POLITICAL CHATTER: Mayors press to keep dream alive for young immigrants

Young immigrants who no longer fear deportation can better serve their communities, Chapel Hill Mayor Pam Hemminger said this week.

Hemminger and others spoke out Tuesday for the U.S. Conference of Mayors’ National Deferred Action for Childhood Arrivals Day of Action.

Deferred Action for Childhood Arrivals, or DACA, allows undocumented immigrants to work, enroll in college and get a driver’s license if they were under age 31 on June 15, 2012, and entered the U.S. before age 16. DACA also protects them from deportation.

Pam Hemminger 2017
Pam Hemminger Town of Chapel Hill Contributed

DACA has benefited nearly 800,000 undocumented youths since 2012, according to the Immigrant Legal Resource Center. Roughly 650,000 are employed, including 6 percent who run their own businesses, ILRC officials said. Losing those workers could cost billions in local, state and federal taxes, in addition to the turnover cost for businesses, they said.

“We urge the continuation of the DACA program to provide the necessary protections for our immigrant community until Congress passes comprehensive immigration reform,” Hemminger said. “These young people deserve a clear path toward a productive future and a chance, like other immigrants to America before them, to help lead all of us toward a brighter future.”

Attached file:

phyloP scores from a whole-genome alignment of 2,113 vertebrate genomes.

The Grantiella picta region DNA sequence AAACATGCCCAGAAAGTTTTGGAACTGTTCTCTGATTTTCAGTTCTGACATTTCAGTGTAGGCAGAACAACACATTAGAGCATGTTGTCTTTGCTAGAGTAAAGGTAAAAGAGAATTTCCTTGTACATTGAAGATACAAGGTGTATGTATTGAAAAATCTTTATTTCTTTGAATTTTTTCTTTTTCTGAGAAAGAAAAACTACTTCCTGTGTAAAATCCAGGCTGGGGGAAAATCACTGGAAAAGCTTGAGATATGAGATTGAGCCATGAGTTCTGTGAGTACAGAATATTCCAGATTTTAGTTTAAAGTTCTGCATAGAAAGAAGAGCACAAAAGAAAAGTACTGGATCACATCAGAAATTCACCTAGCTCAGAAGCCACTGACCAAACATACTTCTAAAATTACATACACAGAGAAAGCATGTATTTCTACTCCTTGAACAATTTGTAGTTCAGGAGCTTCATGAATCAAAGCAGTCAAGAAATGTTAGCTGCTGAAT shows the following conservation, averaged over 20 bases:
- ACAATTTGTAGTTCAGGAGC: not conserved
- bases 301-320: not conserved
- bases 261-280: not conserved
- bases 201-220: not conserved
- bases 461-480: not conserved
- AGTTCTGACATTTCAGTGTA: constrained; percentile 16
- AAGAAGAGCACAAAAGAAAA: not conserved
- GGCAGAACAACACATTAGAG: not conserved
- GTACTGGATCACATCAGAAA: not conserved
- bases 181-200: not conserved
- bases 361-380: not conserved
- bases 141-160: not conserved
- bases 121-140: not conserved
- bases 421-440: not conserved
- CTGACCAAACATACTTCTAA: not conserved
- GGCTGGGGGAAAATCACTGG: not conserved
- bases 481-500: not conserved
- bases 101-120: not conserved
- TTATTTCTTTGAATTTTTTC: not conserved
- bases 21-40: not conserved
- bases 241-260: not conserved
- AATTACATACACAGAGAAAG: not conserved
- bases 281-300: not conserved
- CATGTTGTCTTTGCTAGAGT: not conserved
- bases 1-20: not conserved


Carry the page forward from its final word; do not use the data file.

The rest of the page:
Hemminger and Carrboro Mayor Lydia Lavelle were among over 100 U.S. mayors who signed a letter to President Donald Trump in August recognizing the fifth anniversary of DACA’s implementation. The letter encouraged the administration to defend DACA and work with Congress to find a permanent solution.

Major Durham PAC endorsements in for mayor and council candidates

The three biggest political action committees in Durham have announced their endorsements for mayor and three council seats. Mayoral candidate Farad Ali has received the Durham Committee on the Affairs of Black People and Friends of Durham endorsements, and Steve Schewel received the People’s Alliance endorsement.

Farad Ali, candidate for Durham mayor. submitted

The pool of candidates in Durham will be narrowed to two per race in the Oct. 10 primary. The top two vote-getters move on to the Nov. 7 general municipal election.

Durham City Council member Steve Schewel, candidate for mayor. Herald-Sun file photo Jenny Warburg

For three council seats, incumbent Ward 1 council member Cora Cole-McFadden, who is also mayor pro tem, received the DCABP and Friends endorsements. The People’s Alliance endorsed Durham Planning Commission member DeDreana Freeman in Ward 1.

Ward 2 is an open seat, as incumbent Durham City Council member Eddie Davis is not seeking a second term. DCABP and the Friends PACs endorsed Rev. Mark-Anthony Middleton, while PA endorsed John Rooks Jr.

In Ward 3, incumbent council member Don Moffitt received the Friends endorsement; Shelia Huggins got the DCABP endorsement; and PA went with Vernetta Alston.

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